Showdown at Need 2 Speed Demonstrates Danger of Distracted Driving

need-2-speed-23-of-42By Ty O’Neil

On Wednesday night Need 2 Speed was home to a live distracted driving demonstration. On hand were the Reno Police Department (RPD), REMSA officials and invited high school students.

Visitors to the event were greeted by two BMW police motorcycles, a REMSA ambulance and an attention-grabbing vehicle that was involved in a distracted driving accident. Passersby stopped to see what was going on, thinking a crash had just occurred. They were informed of the distracted driving event and walked away with what seemed like a lasting impression of seeing such a physical manifestation of what can happen when someone is distracted behind the wheel.

need-2-speed-27-of-42Cindy Green of REMSA and Tim Broadway of the RPD briefly spoke to the predominantly youth audience and members of media before the racing began.

“Eleven teenagers everyday die on the roads in our country. Take a look around — 11 of you could be gone… We have had 225 deaths on Nevada roadways this year,” Green said.

A demonstration at Need 2 Speed took place without the distraction of text messaging. Despite the youth and gusto of the racers, the first race had few instances of contact with either other racers or walls. There was some good competition as high schoolers and Need 2 Speed employees jockeyed for position. But with the first race completed it was time to bring out the distraction element of the evening.

After a quick pit stop, racers were asked to race with cellphones in hand and respond to a number of questions that would be sent to them as the race went on.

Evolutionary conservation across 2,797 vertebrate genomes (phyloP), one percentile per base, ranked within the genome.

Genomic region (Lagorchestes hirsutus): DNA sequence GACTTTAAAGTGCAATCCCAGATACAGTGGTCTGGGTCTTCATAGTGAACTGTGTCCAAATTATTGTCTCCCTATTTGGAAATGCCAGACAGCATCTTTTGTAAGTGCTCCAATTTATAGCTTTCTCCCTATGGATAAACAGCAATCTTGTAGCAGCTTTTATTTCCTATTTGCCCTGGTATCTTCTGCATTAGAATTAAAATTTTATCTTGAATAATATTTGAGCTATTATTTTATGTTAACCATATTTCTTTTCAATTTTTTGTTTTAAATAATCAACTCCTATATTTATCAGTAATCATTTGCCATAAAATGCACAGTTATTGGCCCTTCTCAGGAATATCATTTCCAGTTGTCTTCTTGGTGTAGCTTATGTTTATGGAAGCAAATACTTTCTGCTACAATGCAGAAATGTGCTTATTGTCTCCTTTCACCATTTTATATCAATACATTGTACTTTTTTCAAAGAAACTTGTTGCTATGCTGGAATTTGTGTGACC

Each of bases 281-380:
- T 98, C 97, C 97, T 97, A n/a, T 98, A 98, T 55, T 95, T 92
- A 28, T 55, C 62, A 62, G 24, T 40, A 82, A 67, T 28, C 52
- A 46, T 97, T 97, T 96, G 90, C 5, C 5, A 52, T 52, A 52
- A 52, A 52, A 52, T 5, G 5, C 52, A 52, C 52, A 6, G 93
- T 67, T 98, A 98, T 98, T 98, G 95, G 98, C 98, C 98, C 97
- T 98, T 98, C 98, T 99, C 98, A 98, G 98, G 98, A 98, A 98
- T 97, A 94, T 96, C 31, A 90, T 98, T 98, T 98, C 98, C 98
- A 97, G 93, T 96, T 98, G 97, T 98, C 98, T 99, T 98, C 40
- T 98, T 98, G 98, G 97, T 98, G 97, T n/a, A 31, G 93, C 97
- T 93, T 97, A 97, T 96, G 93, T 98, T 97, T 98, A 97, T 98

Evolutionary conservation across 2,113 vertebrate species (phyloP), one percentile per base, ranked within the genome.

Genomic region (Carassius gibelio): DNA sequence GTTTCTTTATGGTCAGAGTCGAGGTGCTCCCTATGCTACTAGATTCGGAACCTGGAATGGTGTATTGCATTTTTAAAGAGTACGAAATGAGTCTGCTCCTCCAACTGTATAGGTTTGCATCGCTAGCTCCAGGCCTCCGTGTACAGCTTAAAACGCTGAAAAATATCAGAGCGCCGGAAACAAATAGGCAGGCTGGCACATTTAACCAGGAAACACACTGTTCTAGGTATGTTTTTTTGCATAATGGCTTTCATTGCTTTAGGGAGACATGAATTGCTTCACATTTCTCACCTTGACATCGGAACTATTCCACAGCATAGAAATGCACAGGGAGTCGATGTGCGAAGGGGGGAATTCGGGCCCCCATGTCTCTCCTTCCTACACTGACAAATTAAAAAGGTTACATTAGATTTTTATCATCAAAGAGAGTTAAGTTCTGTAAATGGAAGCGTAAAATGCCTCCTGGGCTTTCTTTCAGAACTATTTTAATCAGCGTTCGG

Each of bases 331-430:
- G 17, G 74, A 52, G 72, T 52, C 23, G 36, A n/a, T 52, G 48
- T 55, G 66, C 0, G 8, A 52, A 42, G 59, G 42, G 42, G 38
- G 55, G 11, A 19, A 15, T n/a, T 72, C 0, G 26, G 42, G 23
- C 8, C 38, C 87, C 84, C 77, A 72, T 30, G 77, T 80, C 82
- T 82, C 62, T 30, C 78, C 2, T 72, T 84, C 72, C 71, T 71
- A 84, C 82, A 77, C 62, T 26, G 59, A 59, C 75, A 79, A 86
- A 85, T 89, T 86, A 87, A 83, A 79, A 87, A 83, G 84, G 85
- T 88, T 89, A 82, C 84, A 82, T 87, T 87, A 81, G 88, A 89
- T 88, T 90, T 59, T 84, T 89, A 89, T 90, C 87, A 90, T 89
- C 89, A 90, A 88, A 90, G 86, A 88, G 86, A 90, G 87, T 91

Androids and iPhones were in hand as the race began, and almost immediately the difference could be seen. Even before the racers needed to respond to text messages the act of driving using only one hand was having a clear impact on the racers. Missed turns and contact with the wall could be seen and heard across the track.

Then the texts began, a near cacophony of crashes could be heard throughout the building. The staff at a few points had to remotely shut the cars down so racers could safely restart their vehicles. The difference of distracted driving versus attentive driving was very clear to those watching and racing.

need-2-speed-20-of-42For a finale RPD and REMSA faced off in a race. While they did not have the distractions, they did, if unintentionally, give a great demonstration of the dangers of aggressive driving. With bragging rights on the line, all racers threw caution to the wind. A few racers were spun out and a few jesting phrases were tossed between departments, but in the end everyone was in a great mood and all smiles. RPD swept the podium.

After the race Broadway, who placed third in the race, spoke about distracted driving in Reno.

“Unfortunately over the past several months Reno’s had 9 fatal crashes in our area,” he said. “A lot of those are related to drinking and driving but again just because someone’s drinking doesn’t mean they’re not texting and driving too, which adds to the distraction.”

When asked what constitutes distracted driving, Broadway said, “Not having your animal secured and having them jump back and forth… Eating a hamburger in one hand and a soda in the other.”

Distracted driving can result in anything from a warning up to a suspension of your drivers license.

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Ty O'Neil
About Ty O'Neil 104 Articles

Ty O’Neil is a lifelong student of anthropology with two degrees in the arts. He is far more at home in the tear gas filled streets of war torn countries than he is relaxing at home. He has found a place at ThisisReno as a photojournalist. He hopes to someday be a conflict photojournalist covering wars and natural disasters abroad